An investigative news team from CBC-TV was in Prince George on Monday, collecting footage and interviews for a feature on the Wendy Ratte case.
Cameraman Doug Trent and producer Claude Vickery spent the day visiting the key sites connected to the longstanding mystery of Ratte's disappearance. The Prince George housewife first went missing in 1997 and 11 years went by before her husband, Denis Florian Ratte, was arrested for her murder. He was convicted in 2010 and that was upheld by the appeals court in August.
The family dynamics of the case (his two children - teenagers at the time of the disappearance - took differing views on their father's guilt and spent the 11 years wrestling in different ways with the mystery) was a compelling aspect of the story for the CBC crew, as was the method the police used to reach the conviction.
"It is the element of the Mr. Big sting," said Vickery. "This is one where there seems to be some unusual qualities."
The Mr. Big scenario is a police tactic by which fake small-level criminals (police actors) befriend a suspect, then offer a chance for that suspect to meet their boss, in order to plan lucrative future capers. First, though, the suspect must confess to them all the things he/she might have done in the past to draw police attention their way.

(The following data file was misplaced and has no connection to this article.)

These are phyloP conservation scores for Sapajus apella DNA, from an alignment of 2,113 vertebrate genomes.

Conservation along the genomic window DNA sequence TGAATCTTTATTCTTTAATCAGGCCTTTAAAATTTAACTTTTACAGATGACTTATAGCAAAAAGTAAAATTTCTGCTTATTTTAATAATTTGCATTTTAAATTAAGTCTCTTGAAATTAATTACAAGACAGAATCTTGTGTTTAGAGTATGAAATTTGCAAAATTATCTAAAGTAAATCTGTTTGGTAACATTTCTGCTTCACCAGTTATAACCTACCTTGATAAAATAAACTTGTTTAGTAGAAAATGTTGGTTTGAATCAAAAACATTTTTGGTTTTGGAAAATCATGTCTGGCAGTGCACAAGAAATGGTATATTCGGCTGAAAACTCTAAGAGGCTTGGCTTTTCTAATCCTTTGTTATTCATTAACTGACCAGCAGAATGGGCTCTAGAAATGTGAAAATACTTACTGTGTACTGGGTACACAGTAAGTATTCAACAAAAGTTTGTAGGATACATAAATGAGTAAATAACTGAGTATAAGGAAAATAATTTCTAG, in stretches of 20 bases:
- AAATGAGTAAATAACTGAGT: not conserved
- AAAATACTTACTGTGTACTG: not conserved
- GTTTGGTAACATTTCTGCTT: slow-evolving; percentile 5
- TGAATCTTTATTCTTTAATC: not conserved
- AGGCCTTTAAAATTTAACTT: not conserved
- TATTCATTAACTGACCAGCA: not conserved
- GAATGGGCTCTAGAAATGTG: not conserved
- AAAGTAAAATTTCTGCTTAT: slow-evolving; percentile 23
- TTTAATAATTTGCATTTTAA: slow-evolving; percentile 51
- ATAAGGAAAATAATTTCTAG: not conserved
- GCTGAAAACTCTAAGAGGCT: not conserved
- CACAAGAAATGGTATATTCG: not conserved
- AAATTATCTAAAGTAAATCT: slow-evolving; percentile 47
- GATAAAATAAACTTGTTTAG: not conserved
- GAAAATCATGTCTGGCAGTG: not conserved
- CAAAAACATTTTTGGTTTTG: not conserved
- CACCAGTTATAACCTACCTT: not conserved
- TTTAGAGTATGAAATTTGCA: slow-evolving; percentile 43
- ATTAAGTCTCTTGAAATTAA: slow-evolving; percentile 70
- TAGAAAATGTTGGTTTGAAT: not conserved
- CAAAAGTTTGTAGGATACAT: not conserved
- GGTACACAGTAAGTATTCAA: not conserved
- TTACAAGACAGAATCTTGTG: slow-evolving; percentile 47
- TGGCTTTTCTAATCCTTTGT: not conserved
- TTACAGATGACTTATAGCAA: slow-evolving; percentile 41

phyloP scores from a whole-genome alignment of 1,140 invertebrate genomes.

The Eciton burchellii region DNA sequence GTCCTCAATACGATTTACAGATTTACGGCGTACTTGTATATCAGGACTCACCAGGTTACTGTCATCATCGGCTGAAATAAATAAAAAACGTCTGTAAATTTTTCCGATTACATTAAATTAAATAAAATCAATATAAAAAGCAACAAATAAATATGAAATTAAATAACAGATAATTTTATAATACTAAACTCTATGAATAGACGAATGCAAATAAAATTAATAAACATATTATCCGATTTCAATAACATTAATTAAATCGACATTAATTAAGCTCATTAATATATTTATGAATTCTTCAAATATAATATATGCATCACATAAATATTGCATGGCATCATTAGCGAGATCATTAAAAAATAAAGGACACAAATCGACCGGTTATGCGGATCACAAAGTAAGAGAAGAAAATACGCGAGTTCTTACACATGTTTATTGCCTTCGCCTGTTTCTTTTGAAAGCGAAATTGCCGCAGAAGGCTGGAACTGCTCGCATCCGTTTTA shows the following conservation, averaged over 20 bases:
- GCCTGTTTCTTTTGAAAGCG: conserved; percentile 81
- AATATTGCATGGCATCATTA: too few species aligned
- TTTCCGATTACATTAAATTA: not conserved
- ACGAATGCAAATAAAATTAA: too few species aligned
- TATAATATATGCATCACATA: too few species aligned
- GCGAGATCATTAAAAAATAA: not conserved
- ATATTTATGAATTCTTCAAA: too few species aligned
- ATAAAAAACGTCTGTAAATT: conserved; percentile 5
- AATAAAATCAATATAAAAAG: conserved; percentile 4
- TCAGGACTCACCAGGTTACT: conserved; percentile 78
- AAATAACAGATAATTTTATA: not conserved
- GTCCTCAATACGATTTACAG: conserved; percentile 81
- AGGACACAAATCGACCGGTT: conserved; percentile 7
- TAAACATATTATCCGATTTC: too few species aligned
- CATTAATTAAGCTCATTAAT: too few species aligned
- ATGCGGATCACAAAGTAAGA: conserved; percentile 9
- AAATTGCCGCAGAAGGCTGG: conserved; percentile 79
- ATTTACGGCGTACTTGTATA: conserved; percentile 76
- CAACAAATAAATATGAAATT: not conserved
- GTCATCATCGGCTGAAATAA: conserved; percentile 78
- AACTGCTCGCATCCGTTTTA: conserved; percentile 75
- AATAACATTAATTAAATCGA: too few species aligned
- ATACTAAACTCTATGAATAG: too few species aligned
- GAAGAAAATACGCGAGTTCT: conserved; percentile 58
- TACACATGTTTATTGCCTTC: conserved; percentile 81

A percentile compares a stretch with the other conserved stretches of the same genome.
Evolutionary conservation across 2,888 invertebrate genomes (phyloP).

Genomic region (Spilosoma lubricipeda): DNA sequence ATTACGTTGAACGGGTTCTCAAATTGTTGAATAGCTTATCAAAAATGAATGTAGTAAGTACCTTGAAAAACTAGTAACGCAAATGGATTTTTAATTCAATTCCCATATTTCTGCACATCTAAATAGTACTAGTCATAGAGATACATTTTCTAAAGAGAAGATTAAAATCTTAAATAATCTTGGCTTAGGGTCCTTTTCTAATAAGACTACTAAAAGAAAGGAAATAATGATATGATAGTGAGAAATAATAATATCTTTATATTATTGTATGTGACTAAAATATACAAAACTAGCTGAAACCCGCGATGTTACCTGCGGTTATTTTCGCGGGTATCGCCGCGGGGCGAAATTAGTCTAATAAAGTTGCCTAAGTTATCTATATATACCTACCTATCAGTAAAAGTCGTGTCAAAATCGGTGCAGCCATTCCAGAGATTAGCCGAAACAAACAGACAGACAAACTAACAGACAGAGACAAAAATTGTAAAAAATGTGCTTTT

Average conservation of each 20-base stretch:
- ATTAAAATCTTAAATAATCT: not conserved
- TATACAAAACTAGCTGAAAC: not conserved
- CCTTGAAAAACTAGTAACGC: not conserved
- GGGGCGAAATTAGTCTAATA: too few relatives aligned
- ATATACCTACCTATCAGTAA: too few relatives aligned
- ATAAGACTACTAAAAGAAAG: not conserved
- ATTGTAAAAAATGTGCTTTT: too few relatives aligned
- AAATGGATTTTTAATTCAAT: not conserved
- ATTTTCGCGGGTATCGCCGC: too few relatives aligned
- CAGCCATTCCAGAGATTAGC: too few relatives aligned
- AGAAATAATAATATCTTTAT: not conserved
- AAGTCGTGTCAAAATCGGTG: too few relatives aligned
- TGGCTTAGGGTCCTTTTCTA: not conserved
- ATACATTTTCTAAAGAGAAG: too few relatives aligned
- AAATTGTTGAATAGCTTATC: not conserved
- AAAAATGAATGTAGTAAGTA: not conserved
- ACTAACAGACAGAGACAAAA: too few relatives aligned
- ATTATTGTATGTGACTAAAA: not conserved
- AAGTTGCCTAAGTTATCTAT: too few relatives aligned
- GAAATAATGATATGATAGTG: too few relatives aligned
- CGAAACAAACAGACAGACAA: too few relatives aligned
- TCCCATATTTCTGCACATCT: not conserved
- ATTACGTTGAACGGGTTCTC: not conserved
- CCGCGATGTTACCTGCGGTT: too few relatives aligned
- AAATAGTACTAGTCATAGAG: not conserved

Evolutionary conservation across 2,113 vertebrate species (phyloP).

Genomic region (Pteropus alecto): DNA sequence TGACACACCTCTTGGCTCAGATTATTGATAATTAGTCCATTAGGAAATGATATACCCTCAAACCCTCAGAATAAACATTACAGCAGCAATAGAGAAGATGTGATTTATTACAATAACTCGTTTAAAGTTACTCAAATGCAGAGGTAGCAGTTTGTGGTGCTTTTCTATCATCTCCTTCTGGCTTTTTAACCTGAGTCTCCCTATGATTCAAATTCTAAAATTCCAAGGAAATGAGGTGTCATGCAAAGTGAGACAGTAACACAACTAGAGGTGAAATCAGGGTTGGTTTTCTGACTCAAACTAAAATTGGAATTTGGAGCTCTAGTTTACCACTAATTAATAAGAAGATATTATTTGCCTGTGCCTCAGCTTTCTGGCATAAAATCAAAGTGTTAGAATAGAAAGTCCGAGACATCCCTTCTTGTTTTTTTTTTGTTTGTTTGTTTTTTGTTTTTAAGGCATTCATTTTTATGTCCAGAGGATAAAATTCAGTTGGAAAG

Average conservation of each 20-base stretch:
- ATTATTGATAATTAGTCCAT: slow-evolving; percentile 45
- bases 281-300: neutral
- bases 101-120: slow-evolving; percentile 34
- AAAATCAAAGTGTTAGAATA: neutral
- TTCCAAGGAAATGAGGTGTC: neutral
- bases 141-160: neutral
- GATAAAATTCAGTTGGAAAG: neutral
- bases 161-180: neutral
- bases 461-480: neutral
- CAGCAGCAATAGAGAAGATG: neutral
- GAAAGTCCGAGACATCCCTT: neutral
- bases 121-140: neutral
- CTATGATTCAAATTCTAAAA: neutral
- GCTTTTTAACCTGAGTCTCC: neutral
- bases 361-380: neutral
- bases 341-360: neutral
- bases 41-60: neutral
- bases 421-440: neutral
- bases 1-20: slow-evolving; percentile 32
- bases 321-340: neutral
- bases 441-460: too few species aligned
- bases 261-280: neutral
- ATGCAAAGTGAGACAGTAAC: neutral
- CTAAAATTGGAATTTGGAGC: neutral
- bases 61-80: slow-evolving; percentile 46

During the course of Denis Ratte's Mr. Big operation, he confessed in elaborate fashion to murdering his wife and disposing of her body in a wilderness location. One of the interesting elements of this case was how the jury believed Denis Ratte's confession despite the fact Wendy Ratte's body was never located in the place he pinpointed. Her remains have still not been located.
"I don't think it could have been solved any other way but through a confession," said Vickery, in light of all the time gone by in the investigation and the lack of body. "I don't know how else [but a Mr. Big play] you could obtain a confession. The Mr. Big sting has been quite controversial but in this case there is a wide consensus that it solved a crime that would not otherwise have been solved."
Vickery and Trent will spend the next couple of days in the Prince George area gathering materials for their feature. It is scheduled to air sometime in early 2013 with longtime CBC host Bob McKeown as presenter.